I'll leave it to the pundits to decide what will happen in the Republican primary now that Chris Christie has decided to keep his talents in Trenton. What does seem worth some thought, though, is what we won't see happen that we likely would have if Christie had gotten in: a full rekindling of the war over public employee unions. The issue has receded somewhat in the public consciousness since the showdowns in Wisconsin, Ohio and elsewhere earlier this year, even as the fight carries on in several states. But it would have been at the center of Christie's appeal to GOP primary voters, not only because his battle against New Jersey unions would have proved his conservative bona fides, but because it was, quite simply, one of the few major undertakings of his brief tenure as governor.
What is unclear is who would have benefited from the issue being resurrected. Unions are convinced that there is a broad backlash underway against anti-union overreach, as evidenced in the successful campaign to recall two state senators in Wisconsin in reaction to Gov. Scott Walker's anti-union overhaul and in the referendum campaign to repeal Gov. John Kasich's anti-union legislation in Ohio, which unions believe they have a solid chance of winning next month. From that standpoint, the entry of a presidential candidate known for dressing down teachers and other public employees would only have helped extend the energy from last winter's Madison protests to the 2012 election. "I think we see it as something of a missed opportunity," said Jeff Hauser, a spokesman for the AFL-CIO. "Christie is certainly highly vulnerable to a lot of the critiques raised about his fellow governors like Kasich and Walker and we would have contributed to he public dialogue about what Governor Christie's record really is in New Jersey -- whom he has cut or raised taxes on, and how his attack on public employees was supposed to be beneficial to lowering unemployment and getting New Jersey moving again."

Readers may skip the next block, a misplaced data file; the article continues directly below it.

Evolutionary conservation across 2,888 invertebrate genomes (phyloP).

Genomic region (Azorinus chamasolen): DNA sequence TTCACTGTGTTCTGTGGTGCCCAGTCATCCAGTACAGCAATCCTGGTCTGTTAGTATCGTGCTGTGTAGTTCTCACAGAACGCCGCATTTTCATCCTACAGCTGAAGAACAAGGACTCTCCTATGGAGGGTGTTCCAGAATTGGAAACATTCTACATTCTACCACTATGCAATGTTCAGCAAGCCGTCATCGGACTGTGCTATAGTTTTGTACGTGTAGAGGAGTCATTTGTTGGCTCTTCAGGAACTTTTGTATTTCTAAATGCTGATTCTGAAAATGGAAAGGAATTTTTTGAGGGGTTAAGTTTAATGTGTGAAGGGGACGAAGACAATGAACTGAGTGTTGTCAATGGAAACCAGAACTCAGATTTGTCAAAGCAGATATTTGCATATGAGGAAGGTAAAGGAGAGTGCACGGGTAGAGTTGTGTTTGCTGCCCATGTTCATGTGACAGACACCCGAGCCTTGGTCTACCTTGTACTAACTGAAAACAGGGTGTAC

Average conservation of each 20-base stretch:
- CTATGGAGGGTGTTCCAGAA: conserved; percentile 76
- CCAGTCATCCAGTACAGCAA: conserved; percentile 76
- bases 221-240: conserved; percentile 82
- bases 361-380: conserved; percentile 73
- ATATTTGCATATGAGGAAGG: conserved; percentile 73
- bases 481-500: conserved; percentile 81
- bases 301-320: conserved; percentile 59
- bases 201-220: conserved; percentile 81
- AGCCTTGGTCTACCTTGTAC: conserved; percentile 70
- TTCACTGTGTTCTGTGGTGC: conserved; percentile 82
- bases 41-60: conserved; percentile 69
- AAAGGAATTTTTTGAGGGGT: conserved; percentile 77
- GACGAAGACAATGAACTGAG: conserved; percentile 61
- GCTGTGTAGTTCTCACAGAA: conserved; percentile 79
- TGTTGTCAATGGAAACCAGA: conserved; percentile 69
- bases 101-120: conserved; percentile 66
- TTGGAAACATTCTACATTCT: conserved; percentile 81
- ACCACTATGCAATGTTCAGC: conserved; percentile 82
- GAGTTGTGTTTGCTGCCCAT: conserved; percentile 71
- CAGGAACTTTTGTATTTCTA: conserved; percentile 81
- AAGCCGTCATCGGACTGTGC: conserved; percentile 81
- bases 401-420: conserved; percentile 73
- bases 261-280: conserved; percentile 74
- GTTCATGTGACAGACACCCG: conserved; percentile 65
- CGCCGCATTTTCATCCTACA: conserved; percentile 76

But that assumes that unions would be able to lump Christie in with Walker and Kasich. In reality, Christie's reforms in New Jersey did not go as far as those in Ohio and Wisconsin in that they focused on cutting employee compensation and benefits, rather than on undermining the collective bargaining and unionization process, as the reforms in the two Midwestern states did. It was the structural assault on unions that drove Wisconsin's Democratic legislators to flee the state, and that has polled far worse with voters than have reforms to simply rein in the cost of union contracts. And it was the relative restraint of Christie's reforms, in contrast to Wisconsin and Ohio's, that allowed him to get the support of a few key Democrats, including the former union ironworker who leads the state Senate. Could candidate Christie have drawn these distinctions and made the case that he delivered reform without going overboard?
Maybe not. After all, even if his policies did not go as far as they could have, his anti-union rhetoric was as fiery as anyone's -- far more so than Walker or Kasich's. It was that rhetoric that endeared him to conservatives, and it would have been hard to disown on the trail, assuming he even wanted to. John Russo, co-director of the Center for Working Class Studies at Youngstown State University, said that establishment Republicans who did not jump on the Christie bandwagon may have realized that his candidacy would have riled up demoralized Democratic troops in the way that Russo is seeing happen in Ohio now, where 1.3 million people have signed the petition to repeal Kasich's bill. "I’m not sure the Republicans want to bring [the issue] up anymore, because of what’s happened in Ohio," he said. "This is what unions are mobilizing on -- this is the last stand, around the public sector. And the thing about public sector employees, unlike other industries they're in every community, and they're mobilized."